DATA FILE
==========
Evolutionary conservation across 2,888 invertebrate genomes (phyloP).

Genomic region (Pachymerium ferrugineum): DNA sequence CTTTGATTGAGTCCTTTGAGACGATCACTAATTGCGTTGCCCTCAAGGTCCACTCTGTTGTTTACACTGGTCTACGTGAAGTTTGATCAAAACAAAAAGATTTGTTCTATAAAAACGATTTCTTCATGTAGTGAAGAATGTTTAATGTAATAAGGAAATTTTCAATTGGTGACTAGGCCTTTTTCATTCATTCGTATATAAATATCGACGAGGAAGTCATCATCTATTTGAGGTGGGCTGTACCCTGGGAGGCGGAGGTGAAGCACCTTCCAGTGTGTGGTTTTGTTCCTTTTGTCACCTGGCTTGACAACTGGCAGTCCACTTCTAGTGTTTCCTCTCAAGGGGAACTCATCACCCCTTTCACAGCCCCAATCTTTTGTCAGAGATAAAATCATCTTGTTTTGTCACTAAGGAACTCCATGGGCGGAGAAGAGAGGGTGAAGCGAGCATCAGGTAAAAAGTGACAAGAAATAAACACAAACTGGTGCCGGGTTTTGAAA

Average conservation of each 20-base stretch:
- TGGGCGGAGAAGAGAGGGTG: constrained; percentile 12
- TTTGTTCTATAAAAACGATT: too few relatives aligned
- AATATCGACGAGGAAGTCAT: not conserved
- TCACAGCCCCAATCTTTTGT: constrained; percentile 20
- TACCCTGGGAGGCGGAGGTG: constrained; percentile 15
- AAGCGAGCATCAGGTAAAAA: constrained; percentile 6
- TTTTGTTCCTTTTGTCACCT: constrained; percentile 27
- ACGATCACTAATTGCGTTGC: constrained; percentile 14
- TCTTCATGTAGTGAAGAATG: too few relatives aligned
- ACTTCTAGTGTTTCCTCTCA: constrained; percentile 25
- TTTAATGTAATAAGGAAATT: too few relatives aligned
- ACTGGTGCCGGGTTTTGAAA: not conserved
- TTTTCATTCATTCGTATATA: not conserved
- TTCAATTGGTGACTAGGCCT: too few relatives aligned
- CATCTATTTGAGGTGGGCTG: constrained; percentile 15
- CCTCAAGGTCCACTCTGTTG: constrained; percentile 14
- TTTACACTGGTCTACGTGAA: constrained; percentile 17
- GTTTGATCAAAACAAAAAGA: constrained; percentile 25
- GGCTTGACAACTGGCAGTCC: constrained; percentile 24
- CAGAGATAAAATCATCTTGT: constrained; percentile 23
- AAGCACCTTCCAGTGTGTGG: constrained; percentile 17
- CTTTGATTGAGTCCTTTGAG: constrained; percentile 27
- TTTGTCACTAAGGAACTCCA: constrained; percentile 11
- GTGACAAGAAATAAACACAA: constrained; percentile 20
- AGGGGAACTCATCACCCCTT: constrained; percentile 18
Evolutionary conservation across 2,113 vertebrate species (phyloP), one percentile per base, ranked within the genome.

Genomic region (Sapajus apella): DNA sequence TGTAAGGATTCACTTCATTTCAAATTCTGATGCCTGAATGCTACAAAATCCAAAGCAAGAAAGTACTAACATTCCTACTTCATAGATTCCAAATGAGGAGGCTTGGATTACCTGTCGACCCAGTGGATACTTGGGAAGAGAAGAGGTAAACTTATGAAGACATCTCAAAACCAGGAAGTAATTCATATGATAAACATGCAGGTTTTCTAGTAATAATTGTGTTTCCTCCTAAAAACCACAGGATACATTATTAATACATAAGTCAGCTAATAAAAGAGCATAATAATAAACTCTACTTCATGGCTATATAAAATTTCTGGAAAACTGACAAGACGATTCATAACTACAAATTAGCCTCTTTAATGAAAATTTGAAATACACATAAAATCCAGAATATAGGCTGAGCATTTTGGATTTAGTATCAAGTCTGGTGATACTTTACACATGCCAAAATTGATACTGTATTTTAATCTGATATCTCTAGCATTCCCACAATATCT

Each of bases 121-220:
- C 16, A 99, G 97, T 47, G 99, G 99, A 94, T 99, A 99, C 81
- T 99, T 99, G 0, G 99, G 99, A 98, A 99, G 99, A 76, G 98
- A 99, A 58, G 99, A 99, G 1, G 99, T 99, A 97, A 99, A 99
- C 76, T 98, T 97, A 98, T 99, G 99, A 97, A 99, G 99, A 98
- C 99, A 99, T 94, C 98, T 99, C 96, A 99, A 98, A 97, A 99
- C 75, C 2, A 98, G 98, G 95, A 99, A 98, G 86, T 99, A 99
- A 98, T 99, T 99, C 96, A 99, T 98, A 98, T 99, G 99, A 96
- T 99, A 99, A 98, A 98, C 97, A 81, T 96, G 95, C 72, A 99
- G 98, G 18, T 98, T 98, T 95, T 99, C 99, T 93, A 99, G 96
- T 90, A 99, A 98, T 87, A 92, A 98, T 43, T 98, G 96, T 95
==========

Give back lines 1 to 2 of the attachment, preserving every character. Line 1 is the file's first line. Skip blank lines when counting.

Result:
Evolutionary conservation across 2,888 invertebrate genomes (phyloP).

Genomic region (Pachymerium ferrugineum): DNA sequence CTTTGATTGAGTCCTTTGAGACGATCACTAATTGCGTTGCCCTCAAGGTCCACTCTGTTGTTTACACTGGTCTACGTGAAGTTTGATCAAAACAAAAAGATTTGTTCTATAAAAACGATTTCTTCATGTAGTGAAGAATGTTTAATGTAATAAGGAAATTTTCAATTGGTGACTAGGCCTTTTTCATTCATTCGTATATAAATATCGACGAGGAAGTCATCATCTATTTGAGGTGGGCTGTACCCTGGGAGGCGGAGGTGAAGCACCTTCCAGTGTGTGGTTTTGTTCCTTTTGTCACCTGGCTTGACAACTGGCAGTCCACTTCTAGTGTTTCCTCTCAAGGGGAACTCATCACCCCTTTCACAGCCCCAATCTTTTGTCAGAGATAAAATCATCTTGTTTTGTCACTAAGGAACTCCATGGGCGGAGAAGAGAGGGTGAAGCGAGCATCAGGTAAAAAGTGACAAGAAATAAACACAAACTGGTGCCGGGTTTTGAAA